In addition, most reported daily naps and unrefreshing sleep.4 They had not responded to adequate trials of antidepressants and the duration of symptoms ranged from 6-96 months. There was no history of abuse or neglect, although this has been suggested as an etiology of SEID in the past.6,7 Patients completed the Children’s Depression Inventory8 and the mean score was 14 (+2.83), below the typical cut-off for depression.

Patients were treated with the antiviral, valacyclovir (Valtrex), at a dose of 1000 mg twice a day. Only one patient experienced nausea and discontinued the antiviral. Improvement occurred over the course of 3-5 months. Eighty-six percent of the patients responded by 3 months, and 92% responded by 5 months. Symptoms of fatigue, exertion induced malaise, excessive sleep, napping, unrefreshing sleep, headaches, cognitive symptoms, and emotional symptoms all resolved.


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Fatigue was specifically measured with the Fatigue Severity Scale,9 the Fatigue Symptom Inventory,10 and the Multidimensional Fatigue Symptom Inventory-Short Version (MFSI),11 which also allows assessment of cognitive symptoms, emotional symptoms, pain, and vigor. The general score on the MFSI dropped from 23.31 (+1.11) to 1.1 (+1.37) and the vigor score rose from 4.54 (+2.40) to 16.50 (+3.37). All changes were statistically significant.4 All of the responders had improved school performance, and five of seven who had previously dropped out of school had re-enrolled.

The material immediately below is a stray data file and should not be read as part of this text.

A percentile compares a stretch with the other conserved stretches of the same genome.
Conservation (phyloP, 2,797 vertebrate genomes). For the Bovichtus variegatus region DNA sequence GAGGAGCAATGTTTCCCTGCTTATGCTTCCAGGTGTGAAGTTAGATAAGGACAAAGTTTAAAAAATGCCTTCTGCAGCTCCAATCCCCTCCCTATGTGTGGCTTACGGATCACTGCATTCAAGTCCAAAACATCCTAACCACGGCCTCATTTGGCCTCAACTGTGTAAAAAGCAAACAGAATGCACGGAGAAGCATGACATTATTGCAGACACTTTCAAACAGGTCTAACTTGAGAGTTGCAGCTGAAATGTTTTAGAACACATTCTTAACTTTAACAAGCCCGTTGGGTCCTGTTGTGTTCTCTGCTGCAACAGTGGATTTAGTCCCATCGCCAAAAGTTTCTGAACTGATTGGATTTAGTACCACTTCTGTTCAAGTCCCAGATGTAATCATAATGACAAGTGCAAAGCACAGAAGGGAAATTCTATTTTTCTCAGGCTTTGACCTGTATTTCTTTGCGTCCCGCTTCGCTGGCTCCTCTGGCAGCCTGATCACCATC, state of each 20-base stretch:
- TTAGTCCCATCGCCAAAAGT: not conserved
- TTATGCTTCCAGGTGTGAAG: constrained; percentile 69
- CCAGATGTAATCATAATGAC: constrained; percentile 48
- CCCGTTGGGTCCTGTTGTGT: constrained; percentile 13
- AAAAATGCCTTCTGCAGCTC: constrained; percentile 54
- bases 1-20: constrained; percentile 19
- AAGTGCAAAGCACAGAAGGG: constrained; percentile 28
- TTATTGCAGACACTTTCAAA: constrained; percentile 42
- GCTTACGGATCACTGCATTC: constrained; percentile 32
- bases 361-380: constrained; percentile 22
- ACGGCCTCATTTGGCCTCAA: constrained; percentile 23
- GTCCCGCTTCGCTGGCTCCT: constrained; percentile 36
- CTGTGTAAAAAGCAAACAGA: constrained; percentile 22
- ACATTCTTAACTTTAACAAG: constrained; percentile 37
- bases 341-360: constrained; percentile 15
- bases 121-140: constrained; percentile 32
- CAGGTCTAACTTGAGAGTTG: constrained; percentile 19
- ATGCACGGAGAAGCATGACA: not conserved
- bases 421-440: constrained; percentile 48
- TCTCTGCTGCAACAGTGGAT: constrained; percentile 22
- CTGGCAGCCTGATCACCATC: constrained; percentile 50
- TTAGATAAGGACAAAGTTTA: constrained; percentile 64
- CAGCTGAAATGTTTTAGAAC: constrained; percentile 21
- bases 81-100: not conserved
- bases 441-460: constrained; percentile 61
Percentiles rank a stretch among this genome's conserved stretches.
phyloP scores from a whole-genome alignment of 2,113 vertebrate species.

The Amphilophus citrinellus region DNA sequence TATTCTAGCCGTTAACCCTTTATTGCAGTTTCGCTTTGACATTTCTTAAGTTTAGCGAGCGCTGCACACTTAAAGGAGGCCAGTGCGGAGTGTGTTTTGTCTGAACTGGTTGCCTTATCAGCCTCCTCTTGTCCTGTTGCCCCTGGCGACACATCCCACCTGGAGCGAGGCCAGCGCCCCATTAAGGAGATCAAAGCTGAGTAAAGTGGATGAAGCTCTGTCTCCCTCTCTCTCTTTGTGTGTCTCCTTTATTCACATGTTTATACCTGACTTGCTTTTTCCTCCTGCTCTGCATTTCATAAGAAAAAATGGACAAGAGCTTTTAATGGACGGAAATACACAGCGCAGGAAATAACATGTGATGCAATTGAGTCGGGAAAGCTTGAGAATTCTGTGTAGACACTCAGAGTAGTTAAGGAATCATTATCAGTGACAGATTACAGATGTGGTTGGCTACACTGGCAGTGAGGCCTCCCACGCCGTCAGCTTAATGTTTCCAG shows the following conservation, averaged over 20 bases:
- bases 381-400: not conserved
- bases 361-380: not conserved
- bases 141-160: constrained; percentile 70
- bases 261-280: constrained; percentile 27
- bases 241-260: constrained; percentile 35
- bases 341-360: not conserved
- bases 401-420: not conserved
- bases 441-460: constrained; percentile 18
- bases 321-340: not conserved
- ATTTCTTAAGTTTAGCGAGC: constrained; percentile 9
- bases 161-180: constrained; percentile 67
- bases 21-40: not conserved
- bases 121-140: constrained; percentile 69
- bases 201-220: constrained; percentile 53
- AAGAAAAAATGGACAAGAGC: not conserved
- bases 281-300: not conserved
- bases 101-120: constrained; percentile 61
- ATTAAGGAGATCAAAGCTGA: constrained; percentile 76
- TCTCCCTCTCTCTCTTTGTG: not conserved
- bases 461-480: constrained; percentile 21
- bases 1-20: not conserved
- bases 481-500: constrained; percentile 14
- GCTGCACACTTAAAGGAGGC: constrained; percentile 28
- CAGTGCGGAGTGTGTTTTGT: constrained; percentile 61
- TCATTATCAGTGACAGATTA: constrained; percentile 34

These data stand in stark contrast to the trials of cognitive-behavioral therapy (CBT) or graded exercise therapy (GET) wherein a response rate of about 60% is reported and response is defined as an approximate 10% improvement in fatigue scores.2,3,12 Moreover, the PACE trial, the largest study of CBT/GET,12 was an unblinded study whose data has garnered criticism for its biasing of the score threshold.

While these data are from a subset of 15 adolescent patients, it accurately reflects the experience with a much larger subset of clinic patients. Patients who present with depression include a subset who instead have SEID. This is particularly true for patients with treatment-resistant depression as seen in our ketamine infusion therapy clinic (www.ketamineinfusioncenters.com).

As discussed in the National Academy of Science report, these patients can be differentiated by symptoms of fatigue, post-exertional malaise, frequent naps, unrefreshing sleep, headache, lightheadedness, and cognitive dysfunction.